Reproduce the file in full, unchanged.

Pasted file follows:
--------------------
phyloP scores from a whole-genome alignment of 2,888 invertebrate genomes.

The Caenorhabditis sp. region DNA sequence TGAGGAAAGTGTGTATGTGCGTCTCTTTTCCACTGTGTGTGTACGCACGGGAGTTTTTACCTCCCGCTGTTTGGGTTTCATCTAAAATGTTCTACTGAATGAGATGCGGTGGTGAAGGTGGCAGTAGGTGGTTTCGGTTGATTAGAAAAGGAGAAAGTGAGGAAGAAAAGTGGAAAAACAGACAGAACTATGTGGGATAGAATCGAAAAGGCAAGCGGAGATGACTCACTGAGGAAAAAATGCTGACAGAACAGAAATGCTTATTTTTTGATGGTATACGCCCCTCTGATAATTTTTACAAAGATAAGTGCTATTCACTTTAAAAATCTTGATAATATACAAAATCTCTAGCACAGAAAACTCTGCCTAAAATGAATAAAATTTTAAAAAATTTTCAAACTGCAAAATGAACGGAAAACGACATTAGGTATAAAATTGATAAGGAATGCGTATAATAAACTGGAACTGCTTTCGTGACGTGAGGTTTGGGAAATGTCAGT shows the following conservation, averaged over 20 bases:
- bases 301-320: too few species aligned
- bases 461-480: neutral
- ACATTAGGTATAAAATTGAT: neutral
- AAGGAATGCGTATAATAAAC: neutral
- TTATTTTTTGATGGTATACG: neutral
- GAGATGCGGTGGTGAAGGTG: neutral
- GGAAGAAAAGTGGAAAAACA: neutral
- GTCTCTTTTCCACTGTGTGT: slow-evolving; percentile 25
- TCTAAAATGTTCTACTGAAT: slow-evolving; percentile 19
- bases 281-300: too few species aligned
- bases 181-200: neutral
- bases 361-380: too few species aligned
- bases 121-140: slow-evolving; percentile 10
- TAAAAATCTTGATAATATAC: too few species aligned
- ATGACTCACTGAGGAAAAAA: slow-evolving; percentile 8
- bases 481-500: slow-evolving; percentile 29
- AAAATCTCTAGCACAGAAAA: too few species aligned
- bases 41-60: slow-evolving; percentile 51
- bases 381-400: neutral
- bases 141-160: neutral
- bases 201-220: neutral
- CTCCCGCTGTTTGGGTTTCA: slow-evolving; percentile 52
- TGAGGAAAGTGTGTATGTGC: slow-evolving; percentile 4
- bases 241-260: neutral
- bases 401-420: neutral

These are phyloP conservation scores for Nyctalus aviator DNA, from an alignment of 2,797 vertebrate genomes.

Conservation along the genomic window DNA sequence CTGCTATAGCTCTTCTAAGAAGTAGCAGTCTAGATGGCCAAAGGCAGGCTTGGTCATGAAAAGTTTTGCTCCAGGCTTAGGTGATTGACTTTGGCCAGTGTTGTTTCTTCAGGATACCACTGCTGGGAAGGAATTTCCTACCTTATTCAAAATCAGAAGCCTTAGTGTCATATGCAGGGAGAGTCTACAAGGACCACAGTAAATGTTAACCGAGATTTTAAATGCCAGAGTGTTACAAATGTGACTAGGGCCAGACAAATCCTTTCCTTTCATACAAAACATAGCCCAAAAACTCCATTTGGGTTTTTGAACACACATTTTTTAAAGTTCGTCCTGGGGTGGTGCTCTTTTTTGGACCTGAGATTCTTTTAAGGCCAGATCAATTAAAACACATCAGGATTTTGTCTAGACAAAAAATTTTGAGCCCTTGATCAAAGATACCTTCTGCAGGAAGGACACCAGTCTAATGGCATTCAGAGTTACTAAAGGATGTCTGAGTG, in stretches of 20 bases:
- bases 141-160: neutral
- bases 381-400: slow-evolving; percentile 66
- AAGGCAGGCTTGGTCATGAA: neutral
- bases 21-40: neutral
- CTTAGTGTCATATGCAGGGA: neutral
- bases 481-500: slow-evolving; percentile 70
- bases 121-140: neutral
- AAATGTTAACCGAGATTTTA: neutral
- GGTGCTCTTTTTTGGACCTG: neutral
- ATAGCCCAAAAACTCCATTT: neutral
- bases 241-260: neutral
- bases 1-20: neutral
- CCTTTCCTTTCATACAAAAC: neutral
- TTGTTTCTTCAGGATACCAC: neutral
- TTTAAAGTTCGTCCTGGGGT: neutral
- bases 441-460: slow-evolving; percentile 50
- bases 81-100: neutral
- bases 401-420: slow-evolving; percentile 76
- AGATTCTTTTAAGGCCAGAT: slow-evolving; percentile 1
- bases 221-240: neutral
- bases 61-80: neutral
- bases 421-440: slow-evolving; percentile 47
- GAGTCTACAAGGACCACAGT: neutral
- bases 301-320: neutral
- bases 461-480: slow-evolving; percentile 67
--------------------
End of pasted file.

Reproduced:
phyloP scores from a whole-genome alignment of 2,888 invertebrate genomes.

The Caenorhabditis sp. region DNA sequence TGAGGAAAGTGTGTATGTGCGTCTCTTTTCCACTGTGTGTGTACGCACGGGAGTTTTTACCTCCCGCTGTTTGGGTTTCATCTAAAATGTTCTACTGAATGAGATGCGGTGGTGAAGGTGGCAGTAGGTGGTTTCGGTTGATTAGAAAAGGAGAAAGTGAGGAAGAAAAGTGGAAAAACAGACAGAACTATGTGGGATAGAATCGAAAAGGCAAGCGGAGATGACTCACTGAGGAAAAAATGCTGACAGAACAGAAATGCTTATTTTTTGATGGTATACGCCCCTCTGATAATTTTTACAAAGATAAGTGCTATTCACTTTAAAAATCTTGATAATATACAAAATCTCTAGCACAGAAAACTCTGCCTAAAATGAATAAAATTTTAAAAAATTTTCAAACTGCAAAATGAACGGAAAACGACATTAGGTATAAAATTGATAAGGAATGCGTATAATAAACTGGAACTGCTTTCGTGACGTGAGGTTTGGGAAATGTCAGT shows the following conservation, averaged over 20 bases:
- bases 301-320: too few species aligned
- bases 461-480: neutral
- ACATTAGGTATAAAATTGAT: neutral
- AAGGAATGCGTATAATAAAC: neutral
- TTATTTTTTGATGGTATACG: neutral
- GAGATGCGGTGGTGAAGGTG: neutral
- GGAAGAAAAGTGGAAAAACA: neutral
- GTCTCTTTTCCACTGTGTGT: slow-evolving; percentile 25
- TCTAAAATGTTCTACTGAAT: slow-evolving; percentile 19
- bases 281-300: too few species aligned
- bases 181-200: neutral
- bases 361-380: too few species aligned
- bases 121-140: slow-evolving; percentile 10
- TAAAAATCTTGATAATATAC: too few species aligned
- ATGACTCACTGAGGAAAAAA: slow-evolving; percentile 8
- bases 481-500: slow-evolving; percentile 29
- AAAATCTCTAGCACAGAAAA: too few species aligned
- bases 41-60: slow-evolving; percentile 51
- bases 381-400: neutral
- bases 141-160: neutral
- bases 201-220: neutral
- CTCCCGCTGTTTGGGTTTCA: slow-evolving; percentile 52
- TGAGGAAAGTGTGTATGTGC: slow-evolving; percentile 4
- bases 241-260: neutral
- bases 401-420: neutral

These are phyloP conservation scores for Nyctalus aviator DNA, from an alignment of 2,797 vertebrate genomes.

Conservation along the genomic window DNA sequence CTGCTATAGCTCTTCTAAGAAGTAGCAGTCTAGATGGCCAAAGGCAGGCTTGGTCATGAAAAGTTTTGCTCCAGGCTTAGGTGATTGACTTTGGCCAGTGTTGTTTCTTCAGGATACCACTGCTGGGAAGGAATTTCCTACCTTATTCAAAATCAGAAGCCTTAGTGTCATATGCAGGGAGAGTCTACAAGGACCACAGTAAATGTTAACCGAGATTTTAAATGCCAGAGTGTTACAAATGTGACTAGGGCCAGACAAATCCTTTCCTTTCATACAAAACATAGCCCAAAAACTCCATTTGGGTTTTTGAACACACATTTTTTAAAGTTCGTCCTGGGGTGGTGCTCTTTTTTGGACCTGAGATTCTTTTAAGGCCAGATCAATTAAAACACATCAGGATTTTGTCTAGACAAAAAATTTTGAGCCCTTGATCAAAGATACCTTCTGCAGGAAGGACACCAGTCTAATGGCATTCAGAGTTACTAAAGGATGTCTGAGTG, in stretches of 20 bases:
- bases 141-160: neutral
- bases 381-400: slow-evolving; percentile 66
- AAGGCAGGCTTGGTCATGAA: neutral
- bases 21-40: neutral
- CTTAGTGTCATATGCAGGGA: neutral
- bases 481-500: slow-evolving; percentile 70
- bases 121-140: neutral
- AAATGTTAACCGAGATTTTA: neutral
- GGTGCTCTTTTTTGGACCTG: neutral
- ATAGCCCAAAAACTCCATTT: neutral
- bases 241-260: neutral
- bases 1-20: neutral
- CCTTTCCTTTCATACAAAAC: neutral
- TTGTTTCTTCAGGATACCAC: neutral
- TTTAAAGTTCGTCCTGGGGT: neutral
- bases 441-460: slow-evolving; percentile 50
- bases 81-100: neutral
- bases 401-420: slow-evolving; percentile 76
- AGATTCTTTTAAGGCCAGAT: slow-evolving; percentile 1
- bases 221-240: neutral
- bases 61-80: neutral
- bases 421-440: slow-evolving; percentile 47
- GAGTCTACAAGGACCACAGT: neutral
- bases 301-320: neutral
- bases 461-480: slow-evolving; percentile 67